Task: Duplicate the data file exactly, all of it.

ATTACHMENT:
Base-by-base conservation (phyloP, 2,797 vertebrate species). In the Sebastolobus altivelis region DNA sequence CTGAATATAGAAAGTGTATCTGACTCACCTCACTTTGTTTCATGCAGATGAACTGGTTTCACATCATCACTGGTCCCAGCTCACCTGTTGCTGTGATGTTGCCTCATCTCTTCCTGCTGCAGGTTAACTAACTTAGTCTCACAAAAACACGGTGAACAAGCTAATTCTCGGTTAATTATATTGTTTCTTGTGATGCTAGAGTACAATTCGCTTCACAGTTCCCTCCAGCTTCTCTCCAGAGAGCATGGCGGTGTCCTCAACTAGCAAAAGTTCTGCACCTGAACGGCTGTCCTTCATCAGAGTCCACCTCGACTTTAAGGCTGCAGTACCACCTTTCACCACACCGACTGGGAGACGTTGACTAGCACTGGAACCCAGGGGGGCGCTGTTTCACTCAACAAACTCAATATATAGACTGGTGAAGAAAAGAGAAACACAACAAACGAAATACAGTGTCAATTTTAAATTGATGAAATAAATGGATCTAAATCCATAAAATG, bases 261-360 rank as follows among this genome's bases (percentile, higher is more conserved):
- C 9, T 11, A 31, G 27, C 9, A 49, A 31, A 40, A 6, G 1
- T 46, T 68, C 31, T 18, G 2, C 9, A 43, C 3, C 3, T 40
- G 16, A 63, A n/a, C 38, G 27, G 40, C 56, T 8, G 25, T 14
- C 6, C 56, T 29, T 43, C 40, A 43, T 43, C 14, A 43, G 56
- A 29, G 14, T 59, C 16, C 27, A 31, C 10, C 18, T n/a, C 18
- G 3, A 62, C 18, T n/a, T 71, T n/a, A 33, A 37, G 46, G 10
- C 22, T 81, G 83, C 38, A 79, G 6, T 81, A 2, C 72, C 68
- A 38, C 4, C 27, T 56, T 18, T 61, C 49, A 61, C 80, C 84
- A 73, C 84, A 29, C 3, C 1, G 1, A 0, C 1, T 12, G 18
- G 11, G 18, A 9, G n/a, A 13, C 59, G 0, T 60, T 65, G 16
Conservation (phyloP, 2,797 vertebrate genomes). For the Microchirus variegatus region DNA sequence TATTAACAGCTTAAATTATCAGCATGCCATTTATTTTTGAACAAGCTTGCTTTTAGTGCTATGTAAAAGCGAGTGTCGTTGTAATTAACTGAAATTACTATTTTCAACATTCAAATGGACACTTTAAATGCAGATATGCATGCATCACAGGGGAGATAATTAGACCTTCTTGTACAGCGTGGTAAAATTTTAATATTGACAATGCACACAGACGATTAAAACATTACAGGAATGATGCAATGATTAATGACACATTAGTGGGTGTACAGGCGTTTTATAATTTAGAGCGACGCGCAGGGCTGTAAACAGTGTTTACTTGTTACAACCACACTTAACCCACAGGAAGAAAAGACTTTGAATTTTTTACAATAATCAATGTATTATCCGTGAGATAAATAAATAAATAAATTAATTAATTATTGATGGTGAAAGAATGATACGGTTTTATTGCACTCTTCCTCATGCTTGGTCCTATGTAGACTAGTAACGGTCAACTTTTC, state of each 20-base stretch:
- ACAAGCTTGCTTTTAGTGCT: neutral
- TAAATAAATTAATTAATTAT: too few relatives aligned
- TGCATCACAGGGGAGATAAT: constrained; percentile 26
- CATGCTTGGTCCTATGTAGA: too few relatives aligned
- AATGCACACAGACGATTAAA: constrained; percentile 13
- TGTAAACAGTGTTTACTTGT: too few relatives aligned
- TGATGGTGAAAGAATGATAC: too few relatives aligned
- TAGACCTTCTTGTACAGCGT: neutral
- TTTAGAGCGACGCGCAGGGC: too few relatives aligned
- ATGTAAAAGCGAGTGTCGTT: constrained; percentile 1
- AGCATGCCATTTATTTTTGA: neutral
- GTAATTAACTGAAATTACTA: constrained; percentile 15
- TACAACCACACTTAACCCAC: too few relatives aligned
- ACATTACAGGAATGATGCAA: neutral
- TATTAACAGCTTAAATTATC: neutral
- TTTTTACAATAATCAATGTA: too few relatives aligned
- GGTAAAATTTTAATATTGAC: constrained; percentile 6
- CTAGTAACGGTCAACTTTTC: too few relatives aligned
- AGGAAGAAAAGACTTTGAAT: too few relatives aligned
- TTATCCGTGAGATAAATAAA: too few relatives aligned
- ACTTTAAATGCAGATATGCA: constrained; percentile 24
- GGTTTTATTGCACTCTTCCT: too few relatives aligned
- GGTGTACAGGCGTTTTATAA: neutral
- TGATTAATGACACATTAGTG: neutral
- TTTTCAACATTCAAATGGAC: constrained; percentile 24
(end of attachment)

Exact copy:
Base-by-base conservation (phyloP, 2,797 vertebrate species). In the Sebastolobus altivelis region DNA sequence CTGAATATAGAAAGTGTATCTGACTCACCTCACTTTGTTTCATGCAGATGAACTGGTTTCACATCATCACTGGTCCCAGCTCACCTGTTGCTGTGATGTTGCCTCATCTCTTCCTGCTGCAGGTTAACTAACTTAGTCTCACAAAAACACGGTGAACAAGCTAATTCTCGGTTAATTATATTGTTTCTTGTGATGCTAGAGTACAATTCGCTTCACAGTTCCCTCCAGCTTCTCTCCAGAGAGCATGGCGGTGTCCTCAACTAGCAAAAGTTCTGCACCTGAACGGCTGTCCTTCATCAGAGTCCACCTCGACTTTAAGGCTGCAGTACCACCTTTCACCACACCGACTGGGAGACGTTGACTAGCACTGGAACCCAGGGGGGCGCTGTTTCACTCAACAAACTCAATATATAGACTGGTGAAGAAAAGAGAAACACAACAAACGAAATACAGTGTCAATTTTAAATTGATGAAATAAATGGATCTAAATCCATAAAATG, bases 261-360 rank as follows among this genome's bases (percentile, higher is more conserved):
- C 9, T 11, A 31, G 27, C 9, A 49, A 31, A 40, A 6, G 1
- T 46, T 68, C 31, T 18, G 2, C 9, A 43, C 3, C 3, T 40
- G 16, A 63, A n/a, C 38, G 27, G 40, C 56, T 8, G 25, T 14
- C 6, C 56, T 29, T 43, C 40, A 43, T 43, C 14, A 43, G 56
- A 29, G 14, T 59, C 16, C 27, A 31, C 10, C 18, T n/a, C 18
- G 3, A 62, C 18, T n/a, T 71, T n/a, A 33, A 37, G 46, G 10
- C 22, T 81, G 83, C 38, A 79, G 6, T 81, A 2, C 72, C 68
- A 38, C 4, C 27, T 56, T 18, T 61, C 49, A 61, C 80, C 84
- A 73, C 84, A 29, C 3, C 1, G 1, A 0, C 1, T 12, G 18
- G 11, G 18, A 9, G n/a, A 13, C 59, G 0, T 60, T 65, G 16
Conservation (phyloP, 2,797 vertebrate genomes). For the Microchirus variegatus region DNA sequence TATTAACAGCTTAAATTATCAGCATGCCATTTATTTTTGAACAAGCTTGCTTTTAGTGCTATGTAAAAGCGAGTGTCGTTGTAATTAACTGAAATTACTATTTTCAACATTCAAATGGACACTTTAAATGCAGATATGCATGCATCACAGGGGAGATAATTAGACCTTCTTGTACAGCGTGGTAAAATTTTAATATTGACAATGCACACAGACGATTAAAACATTACAGGAATGATGCAATGATTAATGACACATTAGTGGGTGTACAGGCGTTTTATAATTTAGAGCGACGCGCAGGGCTGTAAACAGTGTTTACTTGTTACAACCACACTTAACCCACAGGAAGAAAAGACTTTGAATTTTTTACAATAATCAATGTATTATCCGTGAGATAAATAAATAAATAAATTAATTAATTATTGATGGTGAAAGAATGATACGGTTTTATTGCACTCTTCCTCATGCTTGGTCCTATGTAGACTAGTAACGGTCAACTTTTC, state of each 20-base stretch:
- ACAAGCTTGCTTTTAGTGCT: neutral
- TAAATAAATTAATTAATTAT: too few relatives aligned
- TGCATCACAGGGGAGATAAT: constrained; percentile 26
- CATGCTTGGTCCTATGTAGA: too few relatives aligned
- AATGCACACAGACGATTAAA: constrained; percentile 13
- TGTAAACAGTGTTTACTTGT: too few relatives aligned
- TGATGGTGAAAGAATGATAC: too few relatives aligned
- TAGACCTTCTTGTACAGCGT: neutral
- TTTAGAGCGACGCGCAGGGC: too few relatives aligned
- ATGTAAAAGCGAGTGTCGTT: constrained; percentile 1
- AGCATGCCATTTATTTTTGA: neutral
- GTAATTAACTGAAATTACTA: constrained; percentile 15
- TACAACCACACTTAACCCAC: too few relatives aligned
- ACATTACAGGAATGATGCAA: neutral
- TATTAACAGCTTAAATTATC: neutral
- TTTTTACAATAATCAATGTA: too few relatives aligned
- GGTAAAATTTTAATATTGAC: constrained; percentile 6
- CTAGTAACGGTCAACTTTTC: too few relatives aligned
- AGGAAGAAAAGACTTTGAAT: too few relatives aligned
- TTATCCGTGAGATAAATAAA: too few relatives aligned
- ACTTTAAATGCAGATATGCA: constrained; percentile 24
- GGTTTTATTGCACTCTTCCT: too few relatives aligned
- GGTGTACAGGCGTTTTATAA: neutral
- TGATTAATGACACATTAGTG: neutral
- TTTTCAACATTCAAATGGAC: constrained; percentile 24